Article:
Archive for Thursday, February 8, 2007

Sleigh riding fun

February 8, 2007

With the winter snows we've had lately, I was remembering the great places to go sleigh riding we had as kids here in Lansing in the late 1930s. The best one was Washington Hill. It started at the high spot on what is now East Mary Street right next to the Lost 80 Park. Back then it was much higher than it is now and was the favorite place for all. To get there we took a road that continued on from East Kay Street, down the hill and underneath the Union Pacific Railroad Bridge and on east to the top of the hill. It was not a good road and had very little traffic. At that time Mary Street (which had another name) stopped at what is now about 310 E. Mary, at the top of that hill.

Because we lived on Kansas Highway 7, my brothers and I took advantage of sleighing on the hill in front of our house. Back then there was no sanding or plowing or salt added to the streets, so all the snow became packed and slippery from the cars that were able to get through. Many cars had a problem getting up the hill from the Seven-Mile Creek Bridge, and we would help give them a push up the hill. My spiked shoes for baseball helped a lot.

Our kids used what we called Graham Hill, and it started at the very end of West Lois Street. Because it was - and still is - a dead end, there was no traffic to worry about.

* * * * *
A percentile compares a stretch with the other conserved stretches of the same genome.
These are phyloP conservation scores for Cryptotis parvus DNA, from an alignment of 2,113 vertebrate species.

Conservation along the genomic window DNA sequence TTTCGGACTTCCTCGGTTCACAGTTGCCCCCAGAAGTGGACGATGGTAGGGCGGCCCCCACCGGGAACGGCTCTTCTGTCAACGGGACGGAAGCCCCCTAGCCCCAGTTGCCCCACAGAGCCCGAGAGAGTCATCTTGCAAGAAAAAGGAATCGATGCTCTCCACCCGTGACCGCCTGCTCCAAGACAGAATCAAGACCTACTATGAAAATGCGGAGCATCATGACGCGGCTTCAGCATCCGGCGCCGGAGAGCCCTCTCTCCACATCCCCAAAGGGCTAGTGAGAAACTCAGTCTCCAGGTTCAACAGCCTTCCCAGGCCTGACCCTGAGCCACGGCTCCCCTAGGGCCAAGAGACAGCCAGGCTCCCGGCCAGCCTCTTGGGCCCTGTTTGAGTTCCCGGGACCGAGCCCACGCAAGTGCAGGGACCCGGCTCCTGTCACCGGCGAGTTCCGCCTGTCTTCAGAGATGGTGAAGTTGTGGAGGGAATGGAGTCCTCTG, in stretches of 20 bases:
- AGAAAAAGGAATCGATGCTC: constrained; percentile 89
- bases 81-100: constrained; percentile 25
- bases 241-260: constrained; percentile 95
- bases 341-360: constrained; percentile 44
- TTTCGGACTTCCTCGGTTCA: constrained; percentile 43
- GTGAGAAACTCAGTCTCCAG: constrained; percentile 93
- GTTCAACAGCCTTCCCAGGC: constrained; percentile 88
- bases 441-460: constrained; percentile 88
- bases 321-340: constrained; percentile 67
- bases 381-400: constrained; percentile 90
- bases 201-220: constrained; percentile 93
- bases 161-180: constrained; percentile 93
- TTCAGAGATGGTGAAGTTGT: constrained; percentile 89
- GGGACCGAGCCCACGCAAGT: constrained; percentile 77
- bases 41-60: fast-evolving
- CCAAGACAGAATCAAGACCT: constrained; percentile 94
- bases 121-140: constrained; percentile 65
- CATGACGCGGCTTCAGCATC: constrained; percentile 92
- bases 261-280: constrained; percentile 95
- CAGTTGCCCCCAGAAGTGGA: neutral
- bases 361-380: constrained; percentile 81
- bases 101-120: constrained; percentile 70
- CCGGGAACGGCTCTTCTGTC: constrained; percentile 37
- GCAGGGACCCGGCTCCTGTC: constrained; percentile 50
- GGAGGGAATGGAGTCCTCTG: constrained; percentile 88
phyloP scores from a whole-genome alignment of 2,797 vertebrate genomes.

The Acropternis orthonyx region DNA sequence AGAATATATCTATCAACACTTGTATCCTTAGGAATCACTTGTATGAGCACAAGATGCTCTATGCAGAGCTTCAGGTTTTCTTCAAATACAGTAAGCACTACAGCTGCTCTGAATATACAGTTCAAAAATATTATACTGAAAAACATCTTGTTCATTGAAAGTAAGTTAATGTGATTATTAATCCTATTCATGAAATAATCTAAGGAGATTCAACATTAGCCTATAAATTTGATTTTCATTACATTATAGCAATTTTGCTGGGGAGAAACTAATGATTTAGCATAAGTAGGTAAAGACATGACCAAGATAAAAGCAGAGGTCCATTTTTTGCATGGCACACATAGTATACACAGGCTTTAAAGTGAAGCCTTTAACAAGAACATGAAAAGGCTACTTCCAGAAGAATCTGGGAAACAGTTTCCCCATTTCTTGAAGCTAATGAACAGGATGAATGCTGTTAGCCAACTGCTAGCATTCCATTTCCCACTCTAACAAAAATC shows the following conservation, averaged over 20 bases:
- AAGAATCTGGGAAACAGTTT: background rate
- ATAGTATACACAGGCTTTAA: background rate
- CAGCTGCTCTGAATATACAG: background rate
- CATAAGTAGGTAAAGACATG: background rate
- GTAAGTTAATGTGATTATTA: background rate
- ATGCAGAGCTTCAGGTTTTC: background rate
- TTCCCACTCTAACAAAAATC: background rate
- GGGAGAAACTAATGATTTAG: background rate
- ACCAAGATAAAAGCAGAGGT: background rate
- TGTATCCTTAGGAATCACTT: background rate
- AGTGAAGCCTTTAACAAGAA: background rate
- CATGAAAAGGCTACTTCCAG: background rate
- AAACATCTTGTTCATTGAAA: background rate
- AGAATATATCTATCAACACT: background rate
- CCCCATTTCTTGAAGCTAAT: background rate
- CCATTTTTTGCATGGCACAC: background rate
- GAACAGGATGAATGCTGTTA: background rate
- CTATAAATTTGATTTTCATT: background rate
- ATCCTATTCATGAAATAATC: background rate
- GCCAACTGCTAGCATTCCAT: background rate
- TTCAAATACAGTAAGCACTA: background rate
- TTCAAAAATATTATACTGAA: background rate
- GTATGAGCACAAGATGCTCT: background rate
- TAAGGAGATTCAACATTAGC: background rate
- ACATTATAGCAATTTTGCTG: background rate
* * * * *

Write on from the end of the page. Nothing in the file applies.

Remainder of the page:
In our teens, Jim Wilson pulled us in a large homemade bobsled with his car all around town east of the highway. This was always at night and we only had a few streetlights, but it was great fun. It was hooked to the back of his car with a long rope and the thrilling part was going around the corners, probably faster than was necessary.

The bobsled was developed in Switzerland in the late 19th century. The new sled got its name because racers thought the people bobbing back and forth would give them more speed. It did not work, but the name stuck. Also, they did not need to be pulled by cars because they had the natural steep hills.

A bobsled was first used at the Winter Olympics in France in 1924.

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